529 plans offer many benefits, leaving some to wonder if they can use these funds for other forms of education. Learn more with Sootchy.
Although saving for college is one of the biggest obstacles many parents face, a private elementary or secondary education is just as important – and, at times, expensive – for some families across the country. While the cost of tuition may be lower, even a few thousand dollars a year adds up quickly, leading the parents and family members of many future elementary school students to look for ways to cover the expense. A 529 plan is one option that’s been gaining popularity since the passage of the Tax Cuts and Jobs Act of 2017, which included a provision expanding the acceptable uses of 529 funds to include forms of education aside from traditional colleges and universities. So, can a 529 plan pay for private elementary school? To find out, keep reading as the experts at Sootchy provide the answer.
As often as not, 529 plans are known by another name, one that suggests a specific use: college savings plans. Despite this moniker, 529 plans actually come in several forms and have a wide variety of uses. Prepaid tuition plans, for instance, come with relatively strict limitations on how funds can be used, so they may not cover the cost of a private elementary school, while education savings plans allow for more flexibility with the use of funds. This flexibility includes the option to use your 529 plan to pay for private elementary school, so if you have a 529 education savings plan (or ABLE account), you can put some of those funds toward your child’s elementary education.
While the addition of more applications for 529 plans can certainly help parents pay for a private elementary school, there are limitations on the amount of money that can be spent in this way. In the case of college tuition, account holders use any amount of money from a 529 plan, but distributions for private elementary school education cannot exceed $10,000 per year. Beyond that number, any funds withdrawn from the account will be considered “a non-qualified distribution” – the IRS term – and trigger income tax on any earnings spent, as well as a 10% penalty.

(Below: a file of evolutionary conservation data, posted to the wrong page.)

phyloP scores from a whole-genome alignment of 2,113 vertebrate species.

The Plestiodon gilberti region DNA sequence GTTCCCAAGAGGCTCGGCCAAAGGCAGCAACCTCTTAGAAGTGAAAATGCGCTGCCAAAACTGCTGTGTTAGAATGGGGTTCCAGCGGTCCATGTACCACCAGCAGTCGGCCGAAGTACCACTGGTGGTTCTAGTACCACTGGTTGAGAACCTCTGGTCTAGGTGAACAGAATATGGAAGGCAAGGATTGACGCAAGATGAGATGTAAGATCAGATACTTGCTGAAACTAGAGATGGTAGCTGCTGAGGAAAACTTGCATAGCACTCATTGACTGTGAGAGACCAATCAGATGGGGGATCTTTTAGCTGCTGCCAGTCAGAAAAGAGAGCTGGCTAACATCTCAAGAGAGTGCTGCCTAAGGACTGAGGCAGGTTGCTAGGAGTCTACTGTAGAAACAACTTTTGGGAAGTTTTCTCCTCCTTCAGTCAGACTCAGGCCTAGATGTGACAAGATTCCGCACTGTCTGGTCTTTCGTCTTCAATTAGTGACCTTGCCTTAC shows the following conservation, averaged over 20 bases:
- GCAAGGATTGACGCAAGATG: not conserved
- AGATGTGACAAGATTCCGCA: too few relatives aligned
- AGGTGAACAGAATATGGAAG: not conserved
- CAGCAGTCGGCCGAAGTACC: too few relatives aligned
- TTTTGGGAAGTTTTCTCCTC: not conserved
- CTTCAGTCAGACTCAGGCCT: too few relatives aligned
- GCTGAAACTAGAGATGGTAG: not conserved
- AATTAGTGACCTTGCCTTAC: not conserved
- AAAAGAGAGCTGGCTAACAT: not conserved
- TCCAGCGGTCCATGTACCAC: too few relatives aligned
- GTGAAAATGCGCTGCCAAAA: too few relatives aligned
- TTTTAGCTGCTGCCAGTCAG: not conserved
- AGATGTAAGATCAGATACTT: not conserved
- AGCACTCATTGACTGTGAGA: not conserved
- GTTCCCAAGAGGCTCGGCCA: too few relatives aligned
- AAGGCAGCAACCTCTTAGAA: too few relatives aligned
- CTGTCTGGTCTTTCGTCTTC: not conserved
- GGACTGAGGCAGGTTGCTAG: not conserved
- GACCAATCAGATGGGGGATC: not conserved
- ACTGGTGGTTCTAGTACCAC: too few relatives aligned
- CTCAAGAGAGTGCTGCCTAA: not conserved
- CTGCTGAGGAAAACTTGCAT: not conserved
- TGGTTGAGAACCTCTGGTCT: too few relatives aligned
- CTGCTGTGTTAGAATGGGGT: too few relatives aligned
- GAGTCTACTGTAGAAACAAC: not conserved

In addition to the upper limit set on expenditures, there are also restrictions concerning what 529 funds are used for. Although parents face a variety of costs related to a private elementary school education – such as uniforms, housing, and transportation – 529 funds can only be put toward tuition and any mandatory fees the school might impose; any other use will be considered non-qualified and lead to the penalties described above.
Using the funds in a 529 education savings plan or ABLE account to pay for private elementary school is a fairly straightforward process. All you’ll need to do is withdraw the necessary funds from the account – which can happen at any time – and use them for a qualified education expense (i.e., tuition and fees). There’s currently no mechanism in place to check that your payment follows the rules governing 529 plans in real time, so there are no extra steps before the money is spent.
It’s worth noting, however, that the federal government enforces the rules surrounding 529 plans in the same way it does other tax issues: through an IRS audit. Any account owner who breaks the rules and spends money from one of these accounts on a non-qualified distribution without paying the corresponding tax and penalty may face steep fines as well as other unpleasant consequences. For this reason, be sure to keep a record of your child’s education expenses, such as copies of tuition bills, to prove that your use of the account is above board in the event of an audit.
With all the tax benefits they offer, a 529 plan can be an attractive tool for covering education expenses at any age, but parents looking to spend money from a 529 account should keep in mind the abbreviated timetable when choosing their investments. Many of the portfolios available through states’ 529 plans are designed to maximize earnings over more than a decade, since it’s assumed that account owners will be saving from the time the beneficiary is very young until they reach age 18, which most kids go off to college. If you are looking to start withdrawing from the account when your child is 5 or 6, however, you’ll have far less time to let your contributions generate earnings.
So far, there are few, if any, 529 investment options designed for use at the elementary or secondary school levels, but most 529 plans let account holders manually select and customize investments as part of a static portfolio (as opposed to an age-based portfolio). If you’re looking to get a substantial return on your investment in a 529 plan by the time your child enrolls in a private elementary school, you may want to choose a more aggressive investment option. These portfolios tend to provide better returns, but the more aggressive the investment, the more risk it entails – an important point to remember when opening your account.
For many parents, ensuring a good education for their child is a fundamental responsibility, though it’s one that doesn’t come cheap. To help cover the costs, consider opening a 529 plan and taking advantage of its many tax benefits. To learn more about the basics of 529 plans or open an account, visit Sootchy online or download our app today.